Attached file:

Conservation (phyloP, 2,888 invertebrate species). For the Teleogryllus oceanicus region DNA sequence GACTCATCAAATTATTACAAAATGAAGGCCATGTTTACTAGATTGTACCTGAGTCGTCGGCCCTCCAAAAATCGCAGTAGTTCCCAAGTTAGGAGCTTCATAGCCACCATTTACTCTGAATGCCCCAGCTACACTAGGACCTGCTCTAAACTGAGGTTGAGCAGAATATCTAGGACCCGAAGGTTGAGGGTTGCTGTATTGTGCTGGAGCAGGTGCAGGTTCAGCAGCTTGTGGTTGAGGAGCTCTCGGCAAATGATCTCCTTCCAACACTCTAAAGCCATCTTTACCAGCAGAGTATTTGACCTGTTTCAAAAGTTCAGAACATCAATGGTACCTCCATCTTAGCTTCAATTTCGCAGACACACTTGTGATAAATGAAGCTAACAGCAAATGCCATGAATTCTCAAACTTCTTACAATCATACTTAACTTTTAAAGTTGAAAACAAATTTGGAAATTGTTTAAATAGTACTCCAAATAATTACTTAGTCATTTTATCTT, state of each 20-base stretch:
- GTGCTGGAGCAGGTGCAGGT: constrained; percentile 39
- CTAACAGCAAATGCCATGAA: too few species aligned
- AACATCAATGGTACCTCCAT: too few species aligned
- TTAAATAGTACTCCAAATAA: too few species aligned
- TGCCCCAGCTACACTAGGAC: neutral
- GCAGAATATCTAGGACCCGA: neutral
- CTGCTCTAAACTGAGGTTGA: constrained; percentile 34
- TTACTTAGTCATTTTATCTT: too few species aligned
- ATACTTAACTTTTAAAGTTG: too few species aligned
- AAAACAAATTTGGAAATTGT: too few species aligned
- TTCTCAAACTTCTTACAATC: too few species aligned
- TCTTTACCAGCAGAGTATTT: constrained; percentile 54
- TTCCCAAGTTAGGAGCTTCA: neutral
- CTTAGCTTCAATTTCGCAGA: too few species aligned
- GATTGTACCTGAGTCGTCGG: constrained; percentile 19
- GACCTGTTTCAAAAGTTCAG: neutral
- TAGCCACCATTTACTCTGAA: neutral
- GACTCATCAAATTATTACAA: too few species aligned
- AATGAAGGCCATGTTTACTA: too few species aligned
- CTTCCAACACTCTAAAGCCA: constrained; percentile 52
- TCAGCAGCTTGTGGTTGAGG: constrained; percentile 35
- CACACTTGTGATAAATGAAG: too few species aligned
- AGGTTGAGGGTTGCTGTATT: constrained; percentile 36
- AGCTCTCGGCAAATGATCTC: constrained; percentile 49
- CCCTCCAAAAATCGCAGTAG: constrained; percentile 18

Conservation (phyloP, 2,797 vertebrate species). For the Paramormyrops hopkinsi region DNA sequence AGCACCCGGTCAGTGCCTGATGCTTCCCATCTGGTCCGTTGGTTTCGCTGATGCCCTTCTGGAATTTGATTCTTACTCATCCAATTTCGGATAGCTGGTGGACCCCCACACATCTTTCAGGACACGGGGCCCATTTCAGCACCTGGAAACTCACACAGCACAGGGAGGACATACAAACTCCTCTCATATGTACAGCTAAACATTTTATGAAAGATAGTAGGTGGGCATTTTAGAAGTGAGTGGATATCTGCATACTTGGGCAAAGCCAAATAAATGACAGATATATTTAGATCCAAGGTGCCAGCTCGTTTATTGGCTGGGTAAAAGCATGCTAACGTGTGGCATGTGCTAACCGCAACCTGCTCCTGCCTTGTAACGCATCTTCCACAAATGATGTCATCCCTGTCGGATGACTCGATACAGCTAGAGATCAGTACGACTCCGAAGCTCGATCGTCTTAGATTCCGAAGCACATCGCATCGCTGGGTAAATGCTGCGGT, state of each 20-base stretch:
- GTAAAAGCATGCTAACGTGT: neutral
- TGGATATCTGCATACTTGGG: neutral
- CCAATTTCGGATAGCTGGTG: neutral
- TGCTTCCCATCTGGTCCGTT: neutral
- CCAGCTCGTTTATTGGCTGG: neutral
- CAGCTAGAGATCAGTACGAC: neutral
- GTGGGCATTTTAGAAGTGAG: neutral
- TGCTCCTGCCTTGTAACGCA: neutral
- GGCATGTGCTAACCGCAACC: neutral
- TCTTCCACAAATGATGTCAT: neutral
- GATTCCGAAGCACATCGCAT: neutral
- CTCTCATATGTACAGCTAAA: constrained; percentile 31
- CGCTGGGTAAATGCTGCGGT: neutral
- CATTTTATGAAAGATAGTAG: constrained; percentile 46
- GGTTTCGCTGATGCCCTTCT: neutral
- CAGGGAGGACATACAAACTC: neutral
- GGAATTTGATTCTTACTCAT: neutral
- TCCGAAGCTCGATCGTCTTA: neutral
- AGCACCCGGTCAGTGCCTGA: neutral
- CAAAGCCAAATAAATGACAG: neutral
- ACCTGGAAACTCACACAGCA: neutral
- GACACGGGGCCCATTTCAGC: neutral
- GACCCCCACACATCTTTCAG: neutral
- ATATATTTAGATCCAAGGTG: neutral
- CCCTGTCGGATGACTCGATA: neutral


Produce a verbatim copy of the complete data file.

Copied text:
Conservation (phyloP, 2,888 invertebrate species). For the Teleogryllus oceanicus region DNA sequence GACTCATCAAATTATTACAAAATGAAGGCCATGTTTACTAGATTGTACCTGAGTCGTCGGCCCTCCAAAAATCGCAGTAGTTCCCAAGTTAGGAGCTTCATAGCCACCATTTACTCTGAATGCCCCAGCTACACTAGGACCTGCTCTAAACTGAGGTTGAGCAGAATATCTAGGACCCGAAGGTTGAGGGTTGCTGTATTGTGCTGGAGCAGGTGCAGGTTCAGCAGCTTGTGGTTGAGGAGCTCTCGGCAAATGATCTCCTTCCAACACTCTAAAGCCATCTTTACCAGCAGAGTATTTGACCTGTTTCAAAAGTTCAGAACATCAATGGTACCTCCATCTTAGCTTCAATTTCGCAGACACACTTGTGATAAATGAAGCTAACAGCAAATGCCATGAATTCTCAAACTTCTTACAATCATACTTAACTTTTAAAGTTGAAAACAAATTTGGAAATTGTTTAAATAGTACTCCAAATAATTACTTAGTCATTTTATCTT, state of each 20-base stretch:
- GTGCTGGAGCAGGTGCAGGT: constrained; percentile 39
- CTAACAGCAAATGCCATGAA: too few species aligned
- AACATCAATGGTACCTCCAT: too few species aligned
- TTAAATAGTACTCCAAATAA: too few species aligned
- TGCCCCAGCTACACTAGGAC: neutral
- GCAGAATATCTAGGACCCGA: neutral
- CTGCTCTAAACTGAGGTTGA: constrained; percentile 34
- TTACTTAGTCATTTTATCTT: too few species aligned
- ATACTTAACTTTTAAAGTTG: too few species aligned
- AAAACAAATTTGGAAATTGT: too few species aligned
- TTCTCAAACTTCTTACAATC: too few species aligned
- TCTTTACCAGCAGAGTATTT: constrained; percentile 54
- TTCCCAAGTTAGGAGCTTCA: neutral
- CTTAGCTTCAATTTCGCAGA: too few species aligned
- GATTGTACCTGAGTCGTCGG: constrained; percentile 19
- GACCTGTTTCAAAAGTTCAG: neutral
- TAGCCACCATTTACTCTGAA: neutral
- GACTCATCAAATTATTACAA: too few species aligned
- AATGAAGGCCATGTTTACTA: too few species aligned
- CTTCCAACACTCTAAAGCCA: constrained; percentile 52
- TCAGCAGCTTGTGGTTGAGG: constrained; percentile 35
- CACACTTGTGATAAATGAAG: too few species aligned
- AGGTTGAGGGTTGCTGTATT: constrained; percentile 36
- AGCTCTCGGCAAATGATCTC: constrained; percentile 49
- CCCTCCAAAAATCGCAGTAG: constrained; percentile 18

Conservation (phyloP, 2,797 vertebrate species). For the Paramormyrops hopkinsi region DNA sequence AGCACCCGGTCAGTGCCTGATGCTTCCCATCTGGTCCGTTGGTTTCGCTGATGCCCTTCTGGAATTTGATTCTTACTCATCCAATTTCGGATAGCTGGTGGACCCCCACACATCTTTCAGGACACGGGGCCCATTTCAGCACCTGGAAACTCACACAGCACAGGGAGGACATACAAACTCCTCTCATATGTACAGCTAAACATTTTATGAAAGATAGTAGGTGGGCATTTTAGAAGTGAGTGGATATCTGCATACTTGGGCAAAGCCAAATAAATGACAGATATATTTAGATCCAAGGTGCCAGCTCGTTTATTGGCTGGGTAAAAGCATGCTAACGTGTGGCATGTGCTAACCGCAACCTGCTCCTGCCTTGTAACGCATCTTCCACAAATGATGTCATCCCTGTCGGATGACTCGATACAGCTAGAGATCAGTACGACTCCGAAGCTCGATCGTCTTAGATTCCGAAGCACATCGCATCGCTGGGTAAATGCTGCGGT, state of each 20-base stretch:
- GTAAAAGCATGCTAACGTGT: neutral
- TGGATATCTGCATACTTGGG: neutral
- CCAATTTCGGATAGCTGGTG: neutral
- TGCTTCCCATCTGGTCCGTT: neutral
- CCAGCTCGTTTATTGGCTGG: neutral
- CAGCTAGAGATCAGTACGAC: neutral
- GTGGGCATTTTAGAAGTGAG: neutral
- TGCTCCTGCCTTGTAACGCA: neutral
- GGCATGTGCTAACCGCAACC: neutral
- TCTTCCACAAATGATGTCAT: neutral
- GATTCCGAAGCACATCGCAT: neutral
- CTCTCATATGTACAGCTAAA: constrained; percentile 31
- CGCTGGGTAAATGCTGCGGT: neutral
- CATTTTATGAAAGATAGTAG: constrained; percentile 46
- GGTTTCGCTGATGCCCTTCT: neutral
- CAGGGAGGACATACAAACTC: neutral
- GGAATTTGATTCTTACTCAT: neutral
- TCCGAAGCTCGATCGTCTTA: neutral
- AGCACCCGGTCAGTGCCTGA: neutral
- CAAAGCCAAATAAATGACAG: neutral
- ACCTGGAAACTCACACAGCA: neutral
- GACACGGGGCCCATTTCAGC: neutral
- GACCCCCACACATCTTTCAG: neutral
- ATATATTTAGATCCAAGGTG: neutral
- CCCTGTCGGATGACTCGATA: neutral